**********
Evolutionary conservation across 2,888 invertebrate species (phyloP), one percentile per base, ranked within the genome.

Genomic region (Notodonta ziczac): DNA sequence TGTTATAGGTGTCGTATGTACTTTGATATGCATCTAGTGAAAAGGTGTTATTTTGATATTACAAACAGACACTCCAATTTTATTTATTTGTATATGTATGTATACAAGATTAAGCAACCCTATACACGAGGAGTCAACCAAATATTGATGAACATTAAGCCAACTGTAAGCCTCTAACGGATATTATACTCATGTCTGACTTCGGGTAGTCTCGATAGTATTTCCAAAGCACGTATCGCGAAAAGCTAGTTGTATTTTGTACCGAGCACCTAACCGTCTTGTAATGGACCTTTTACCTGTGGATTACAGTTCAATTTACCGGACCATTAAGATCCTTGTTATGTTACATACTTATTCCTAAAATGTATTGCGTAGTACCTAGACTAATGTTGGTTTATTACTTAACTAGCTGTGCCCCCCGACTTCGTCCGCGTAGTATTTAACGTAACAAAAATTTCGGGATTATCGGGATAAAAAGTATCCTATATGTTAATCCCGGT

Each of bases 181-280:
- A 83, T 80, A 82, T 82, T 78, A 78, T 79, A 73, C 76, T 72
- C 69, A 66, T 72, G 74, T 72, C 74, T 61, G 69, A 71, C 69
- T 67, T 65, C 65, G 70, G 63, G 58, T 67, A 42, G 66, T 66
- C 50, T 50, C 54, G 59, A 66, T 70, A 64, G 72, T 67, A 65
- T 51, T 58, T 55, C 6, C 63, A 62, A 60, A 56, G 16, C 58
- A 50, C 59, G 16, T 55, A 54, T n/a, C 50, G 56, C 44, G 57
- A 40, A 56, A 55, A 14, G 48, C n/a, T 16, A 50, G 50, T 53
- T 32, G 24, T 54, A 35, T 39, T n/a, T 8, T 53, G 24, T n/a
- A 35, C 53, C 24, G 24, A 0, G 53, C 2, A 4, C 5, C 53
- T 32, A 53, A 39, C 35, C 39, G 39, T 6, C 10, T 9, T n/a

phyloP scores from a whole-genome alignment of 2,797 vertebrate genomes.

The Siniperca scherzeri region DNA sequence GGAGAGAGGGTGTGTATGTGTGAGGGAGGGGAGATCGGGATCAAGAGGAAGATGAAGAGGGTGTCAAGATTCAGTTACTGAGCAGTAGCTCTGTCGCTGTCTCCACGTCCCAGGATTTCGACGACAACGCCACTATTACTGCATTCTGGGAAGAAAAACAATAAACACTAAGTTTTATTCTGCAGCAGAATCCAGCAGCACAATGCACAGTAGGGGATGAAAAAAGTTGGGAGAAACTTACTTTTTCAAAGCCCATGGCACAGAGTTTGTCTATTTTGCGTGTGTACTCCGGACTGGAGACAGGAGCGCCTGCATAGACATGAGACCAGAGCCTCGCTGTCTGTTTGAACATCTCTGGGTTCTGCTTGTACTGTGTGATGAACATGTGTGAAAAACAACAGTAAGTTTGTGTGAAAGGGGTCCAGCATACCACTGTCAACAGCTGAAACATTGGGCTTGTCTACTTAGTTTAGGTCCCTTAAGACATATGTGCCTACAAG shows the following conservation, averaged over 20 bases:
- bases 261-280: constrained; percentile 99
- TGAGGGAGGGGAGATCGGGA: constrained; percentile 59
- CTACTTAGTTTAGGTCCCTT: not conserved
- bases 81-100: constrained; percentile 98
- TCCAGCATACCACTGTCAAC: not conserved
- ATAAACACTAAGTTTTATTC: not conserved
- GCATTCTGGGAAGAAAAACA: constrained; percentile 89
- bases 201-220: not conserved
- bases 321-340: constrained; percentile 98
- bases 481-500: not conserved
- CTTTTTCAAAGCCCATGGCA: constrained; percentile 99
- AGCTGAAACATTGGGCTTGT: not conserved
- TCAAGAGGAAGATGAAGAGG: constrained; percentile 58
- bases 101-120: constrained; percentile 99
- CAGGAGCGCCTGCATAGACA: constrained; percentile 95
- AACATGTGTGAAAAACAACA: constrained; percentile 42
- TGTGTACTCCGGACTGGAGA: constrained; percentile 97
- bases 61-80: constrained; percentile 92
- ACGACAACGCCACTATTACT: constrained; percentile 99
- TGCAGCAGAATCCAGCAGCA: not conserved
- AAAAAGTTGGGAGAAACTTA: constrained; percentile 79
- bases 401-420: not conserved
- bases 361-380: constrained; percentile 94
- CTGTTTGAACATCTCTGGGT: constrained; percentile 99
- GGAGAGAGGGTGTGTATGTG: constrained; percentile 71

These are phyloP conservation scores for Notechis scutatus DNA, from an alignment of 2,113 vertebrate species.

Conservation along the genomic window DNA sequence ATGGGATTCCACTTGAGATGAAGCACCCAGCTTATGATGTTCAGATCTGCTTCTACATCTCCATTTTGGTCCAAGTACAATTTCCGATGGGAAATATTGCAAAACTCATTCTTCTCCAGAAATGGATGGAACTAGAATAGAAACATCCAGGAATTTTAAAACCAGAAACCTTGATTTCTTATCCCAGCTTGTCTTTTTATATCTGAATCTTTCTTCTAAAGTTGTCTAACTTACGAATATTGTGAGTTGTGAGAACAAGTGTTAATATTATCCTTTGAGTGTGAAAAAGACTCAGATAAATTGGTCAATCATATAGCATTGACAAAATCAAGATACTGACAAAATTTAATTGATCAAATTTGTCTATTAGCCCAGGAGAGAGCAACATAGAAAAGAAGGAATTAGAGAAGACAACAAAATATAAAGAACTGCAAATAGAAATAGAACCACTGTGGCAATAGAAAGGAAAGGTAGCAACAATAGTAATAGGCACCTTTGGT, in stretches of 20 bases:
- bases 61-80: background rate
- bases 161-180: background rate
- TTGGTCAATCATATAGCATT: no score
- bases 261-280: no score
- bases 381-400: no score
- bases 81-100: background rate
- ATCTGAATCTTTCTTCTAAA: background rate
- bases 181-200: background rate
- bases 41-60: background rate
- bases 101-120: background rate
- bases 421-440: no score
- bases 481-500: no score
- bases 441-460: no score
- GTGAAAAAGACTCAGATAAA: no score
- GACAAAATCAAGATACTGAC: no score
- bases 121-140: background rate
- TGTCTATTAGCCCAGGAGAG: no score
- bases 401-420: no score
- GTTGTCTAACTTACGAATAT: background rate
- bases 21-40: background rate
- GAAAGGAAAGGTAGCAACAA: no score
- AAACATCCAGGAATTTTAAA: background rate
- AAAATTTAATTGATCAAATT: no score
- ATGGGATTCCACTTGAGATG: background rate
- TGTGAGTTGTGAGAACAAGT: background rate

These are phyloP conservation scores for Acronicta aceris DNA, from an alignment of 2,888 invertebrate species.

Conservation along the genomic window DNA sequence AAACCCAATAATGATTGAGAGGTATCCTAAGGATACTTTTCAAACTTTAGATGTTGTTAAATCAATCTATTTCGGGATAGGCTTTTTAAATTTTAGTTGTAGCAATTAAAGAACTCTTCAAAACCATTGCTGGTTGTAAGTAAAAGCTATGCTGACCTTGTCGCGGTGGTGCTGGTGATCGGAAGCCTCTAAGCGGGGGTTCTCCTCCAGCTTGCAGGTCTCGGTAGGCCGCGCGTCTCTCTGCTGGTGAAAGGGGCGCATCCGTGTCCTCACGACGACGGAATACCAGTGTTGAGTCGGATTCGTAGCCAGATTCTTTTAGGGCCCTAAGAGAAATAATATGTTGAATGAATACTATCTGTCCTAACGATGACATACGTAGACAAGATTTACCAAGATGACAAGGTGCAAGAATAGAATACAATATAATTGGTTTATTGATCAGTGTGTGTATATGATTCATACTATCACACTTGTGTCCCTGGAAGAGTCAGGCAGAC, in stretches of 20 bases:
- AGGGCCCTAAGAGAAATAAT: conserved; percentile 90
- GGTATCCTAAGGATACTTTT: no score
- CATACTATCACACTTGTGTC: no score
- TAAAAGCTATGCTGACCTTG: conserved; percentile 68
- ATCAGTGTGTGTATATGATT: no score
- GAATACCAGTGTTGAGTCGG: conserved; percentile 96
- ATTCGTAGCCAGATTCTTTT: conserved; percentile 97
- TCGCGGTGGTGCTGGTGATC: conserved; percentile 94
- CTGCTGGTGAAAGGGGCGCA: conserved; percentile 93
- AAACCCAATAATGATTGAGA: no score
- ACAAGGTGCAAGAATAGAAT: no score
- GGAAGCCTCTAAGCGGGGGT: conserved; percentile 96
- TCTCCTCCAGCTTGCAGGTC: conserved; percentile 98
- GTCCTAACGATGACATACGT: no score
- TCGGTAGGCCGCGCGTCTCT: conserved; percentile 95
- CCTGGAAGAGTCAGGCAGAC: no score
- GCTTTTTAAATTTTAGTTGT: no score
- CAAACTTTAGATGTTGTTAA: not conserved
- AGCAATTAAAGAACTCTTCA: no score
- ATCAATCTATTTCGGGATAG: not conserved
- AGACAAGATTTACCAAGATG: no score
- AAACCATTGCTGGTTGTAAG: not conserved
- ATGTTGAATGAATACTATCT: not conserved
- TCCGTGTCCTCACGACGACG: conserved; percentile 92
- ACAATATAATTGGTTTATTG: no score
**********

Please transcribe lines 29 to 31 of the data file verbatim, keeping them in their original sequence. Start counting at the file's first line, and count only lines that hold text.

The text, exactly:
- bases 101-120: constrained; percentile 99
- CAGGAGCGCCTGCATAGACA: constrained; percentile 95
- AACATGTGTGAAAAACAACA: constrained; percentile 42